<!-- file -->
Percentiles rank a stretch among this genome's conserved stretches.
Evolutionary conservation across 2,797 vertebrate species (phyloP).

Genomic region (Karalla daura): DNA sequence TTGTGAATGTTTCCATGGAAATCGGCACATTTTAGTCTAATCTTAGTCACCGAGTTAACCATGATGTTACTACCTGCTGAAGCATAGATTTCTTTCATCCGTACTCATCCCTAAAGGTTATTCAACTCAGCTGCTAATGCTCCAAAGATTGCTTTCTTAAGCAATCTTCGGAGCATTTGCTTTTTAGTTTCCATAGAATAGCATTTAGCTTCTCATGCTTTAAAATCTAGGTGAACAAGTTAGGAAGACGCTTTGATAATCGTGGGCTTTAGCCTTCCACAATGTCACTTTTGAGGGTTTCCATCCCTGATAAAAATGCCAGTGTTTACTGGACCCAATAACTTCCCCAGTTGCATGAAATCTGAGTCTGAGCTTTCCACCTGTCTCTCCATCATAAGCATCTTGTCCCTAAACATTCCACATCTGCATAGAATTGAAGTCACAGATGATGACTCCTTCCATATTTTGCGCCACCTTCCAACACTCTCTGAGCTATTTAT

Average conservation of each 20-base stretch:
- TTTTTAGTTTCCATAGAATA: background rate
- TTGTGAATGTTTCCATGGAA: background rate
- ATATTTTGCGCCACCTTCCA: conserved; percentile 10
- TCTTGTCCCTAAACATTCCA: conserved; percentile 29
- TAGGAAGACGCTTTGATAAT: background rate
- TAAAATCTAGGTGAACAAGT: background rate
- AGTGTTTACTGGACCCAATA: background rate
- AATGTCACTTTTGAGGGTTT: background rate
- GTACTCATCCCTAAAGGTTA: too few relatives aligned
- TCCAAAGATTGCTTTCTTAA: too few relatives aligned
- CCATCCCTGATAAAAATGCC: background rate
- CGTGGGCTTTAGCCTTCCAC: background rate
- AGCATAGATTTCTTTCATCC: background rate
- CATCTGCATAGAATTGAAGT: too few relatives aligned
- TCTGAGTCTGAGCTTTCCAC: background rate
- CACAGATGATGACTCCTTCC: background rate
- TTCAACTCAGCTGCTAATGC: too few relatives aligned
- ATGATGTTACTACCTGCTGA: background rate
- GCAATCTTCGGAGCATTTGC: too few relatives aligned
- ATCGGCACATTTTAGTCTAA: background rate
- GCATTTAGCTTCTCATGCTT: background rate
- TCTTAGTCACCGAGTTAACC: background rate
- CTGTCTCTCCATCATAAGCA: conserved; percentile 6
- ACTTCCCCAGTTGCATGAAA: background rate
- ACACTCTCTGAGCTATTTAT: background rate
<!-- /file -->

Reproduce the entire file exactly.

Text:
Percentiles rank a stretch among this genome's conserved stretches.
Evolutionary conservation across 2,797 vertebrate species (phyloP).

Genomic region (Karalla daura): DNA sequence TTGTGAATGTTTCCATGGAAATCGGCACATTTTAGTCTAATCTTAGTCACCGAGTTAACCATGATGTTACTACCTGCTGAAGCATAGATTTCTTTCATCCGTACTCATCCCTAAAGGTTATTCAACTCAGCTGCTAATGCTCCAAAGATTGCTTTCTTAAGCAATCTTCGGAGCATTTGCTTTTTAGTTTCCATAGAATAGCATTTAGCTTCTCATGCTTTAAAATCTAGGTGAACAAGTTAGGAAGACGCTTTGATAATCGTGGGCTTTAGCCTTCCACAATGTCACTTTTGAGGGTTTCCATCCCTGATAAAAATGCCAGTGTTTACTGGACCCAATAACTTCCCCAGTTGCATGAAATCTGAGTCTGAGCTTTCCACCTGTCTCTCCATCATAAGCATCTTGTCCCTAAACATTCCACATCTGCATAGAATTGAAGTCACAGATGATGACTCCTTCCATATTTTGCGCCACCTTCCAACACTCTCTGAGCTATTTAT

Average conservation of each 20-base stretch:
- TTTTTAGTTTCCATAGAATA: background rate
- TTGTGAATGTTTCCATGGAA: background rate
- ATATTTTGCGCCACCTTCCA: conserved; percentile 10
- TCTTGTCCCTAAACATTCCA: conserved; percentile 29
- TAGGAAGACGCTTTGATAAT: background rate
- TAAAATCTAGGTGAACAAGT: background rate
- AGTGTTTACTGGACCCAATA: background rate
- AATGTCACTTTTGAGGGTTT: background rate
- GTACTCATCCCTAAAGGTTA: too few relatives aligned
- TCCAAAGATTGCTTTCTTAA: too few relatives aligned
- CCATCCCTGATAAAAATGCC: background rate
- CGTGGGCTTTAGCCTTCCAC: background rate
- AGCATAGATTTCTTTCATCC: background rate
- CATCTGCATAGAATTGAAGT: too few relatives aligned
- TCTGAGTCTGAGCTTTCCAC: background rate
- CACAGATGATGACTCCTTCC: background rate
- TTCAACTCAGCTGCTAATGC: too few relatives aligned
- ATGATGTTACTACCTGCTGA: background rate
- GCAATCTTCGGAGCATTTGC: too few relatives aligned
- ATCGGCACATTTTAGTCTAA: background rate
- GCATTTAGCTTCTCATGCTT: background rate
- TCTTAGTCACCGAGTTAACC: background rate
- CTGTCTCTCCATCATAAGCA: conserved; percentile 6
- ACTTCCCCAGTTGCATGAAA: background rate
- ACACTCTCTGAGCTATTTAT: background rate